Celebrating 75 Years of the Fair Labor Standards Act

Seventy-five years ago today, President Roosevelt signed into law the historic Fair Labor Standards Act.  The Fair Labor Standards Act established the minimum wage, legislated a standard workweek, and outlawed oppressive child labor.  President Roosevelt called it, after the Social Security Act, “the most far-reaching, far-sighted program for the benefit of workers here or in any other country.”

Prior to the passage of the Fair Labor Standards Act, both adults and young children often worked brutally long hours only to earn starvation wages.  This was especially true during the Great Depression.  As the Depression endured, firms not only laid off hundreds of thousands of workers, but also implemented significant wage rate cuts.  Despite low wages, or perhaps because of them, many workers (including children) continued to work long hours in unjust conditions.  Workers often labored in what were essentially sweatshops, only to earn low wages.  While campaigning for a second term, President Roosevelt received a note from a young girl that read: “I wish you could do something to help us girls….We have been working in a sewing factory,… and up to a few months ago we were getting our minimum pay of $11 a week… Today the 200 of us girls have been cut down to $4 and $5 and $6 a week.”  Thousands of children, as young as seven years old, were denied a basic education and instead worked in mines, mills and factories for a pittance.  During his first re-election campaign, President Roosevelt publically committed to eliminating child labor and improving labor standards for all working Americans.

Roosevelt and Frances Perkins, U.S. Secretary of Labor from 1933 to 1945 and the first woman appointed to the U.S. Cabinet, devised the Fair Labor Standards Act with two goals in mind.  First, the administration aimed to improve job quality through the abolition of child labor, the establishment of a floor on wages, and a ceiling over hours worked.  Second, the administration hoped the Fair Labor Standards Act would create new jobs for millions of the nation’s unemployed by reducing overtime and forcing employers to hire more employees to compensate.  The ultimate version of the Fair Labor Standards Act, signed into law by President Roosevelt on June 25, 1938, established a 25-cent minimum wage (that would rise to 30 cents beginning in October 1939), introduced a 44-hour maximum work week (that would first fall to 42 hours in October 1939 and would then fall to 40 hours in October 1940), and set the general age of workforce entry at 16.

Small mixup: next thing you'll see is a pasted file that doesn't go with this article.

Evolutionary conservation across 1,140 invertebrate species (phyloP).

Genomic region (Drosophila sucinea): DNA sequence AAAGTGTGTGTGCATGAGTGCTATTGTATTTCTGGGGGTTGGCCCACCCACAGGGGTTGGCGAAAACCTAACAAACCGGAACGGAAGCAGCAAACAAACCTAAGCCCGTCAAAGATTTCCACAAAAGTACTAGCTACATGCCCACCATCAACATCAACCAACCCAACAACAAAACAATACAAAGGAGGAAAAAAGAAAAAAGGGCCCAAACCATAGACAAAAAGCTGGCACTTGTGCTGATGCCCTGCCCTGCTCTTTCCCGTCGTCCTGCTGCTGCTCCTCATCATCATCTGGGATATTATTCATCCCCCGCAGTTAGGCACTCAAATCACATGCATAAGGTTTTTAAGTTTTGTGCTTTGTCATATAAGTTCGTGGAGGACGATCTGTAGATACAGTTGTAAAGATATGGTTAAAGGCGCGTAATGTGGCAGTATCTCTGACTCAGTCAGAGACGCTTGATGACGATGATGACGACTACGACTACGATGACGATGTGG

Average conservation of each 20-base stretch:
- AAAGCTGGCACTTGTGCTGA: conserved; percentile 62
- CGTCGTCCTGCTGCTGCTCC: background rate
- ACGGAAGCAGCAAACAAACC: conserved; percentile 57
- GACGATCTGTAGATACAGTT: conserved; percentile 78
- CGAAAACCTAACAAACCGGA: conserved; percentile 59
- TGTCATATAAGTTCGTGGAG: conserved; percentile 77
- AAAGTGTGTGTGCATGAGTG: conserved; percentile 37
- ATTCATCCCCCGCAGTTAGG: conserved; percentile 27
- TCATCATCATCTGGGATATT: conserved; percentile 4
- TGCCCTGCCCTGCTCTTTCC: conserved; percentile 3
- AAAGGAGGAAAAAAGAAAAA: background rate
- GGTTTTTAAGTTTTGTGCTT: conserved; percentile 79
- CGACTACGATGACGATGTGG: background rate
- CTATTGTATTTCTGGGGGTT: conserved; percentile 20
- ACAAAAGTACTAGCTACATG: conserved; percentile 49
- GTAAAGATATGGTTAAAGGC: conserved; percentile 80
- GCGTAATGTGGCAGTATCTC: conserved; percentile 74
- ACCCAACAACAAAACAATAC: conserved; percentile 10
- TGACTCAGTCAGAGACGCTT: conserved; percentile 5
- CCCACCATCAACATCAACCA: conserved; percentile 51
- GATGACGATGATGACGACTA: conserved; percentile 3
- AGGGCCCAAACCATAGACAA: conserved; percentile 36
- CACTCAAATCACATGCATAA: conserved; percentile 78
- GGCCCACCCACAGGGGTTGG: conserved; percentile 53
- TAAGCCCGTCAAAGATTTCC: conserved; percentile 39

The Fair Labor Standards Act was an unequivocal success.  A special study conducted by the Bureau of Labor Statistics found that the Act would raise wages for almost 700,000 workers, reduce hours or prompt overtime pay for over one and a half million workers, and prohibit the continued employment of roughly 600,000 children aged 10 to 15.  It also put adult Americans back to work and guaranteed that they would be treated and compensated more fairly.  The Fair Labor Standards Act succeeded in improving labor standards and actual working conditions, a result that continues to better the daily lives of millions of working Americans.

 

 


  • ax123man

    Here’s a question for you: why do these interns voluntarily take theses jobs when there are plenty of paid internships? I’ve worked for at least a dozen firms, from size 10 to 100,000. They all pay interns well over the minimum wage. Why don’t these poor young folk work at these places? You have no serious, rational answer to this question because you clearly haven’t a clue how economics works. Rational thought would lead you to the conclusion that these firms have something of non-monetary value that these kids (voluntarily) exchange their labor for. But the truth would expose the absurdity of your world view. The only conclusion I draw from your article is that your own arrogance does not allow you to believe these kids know more than you do about their situation.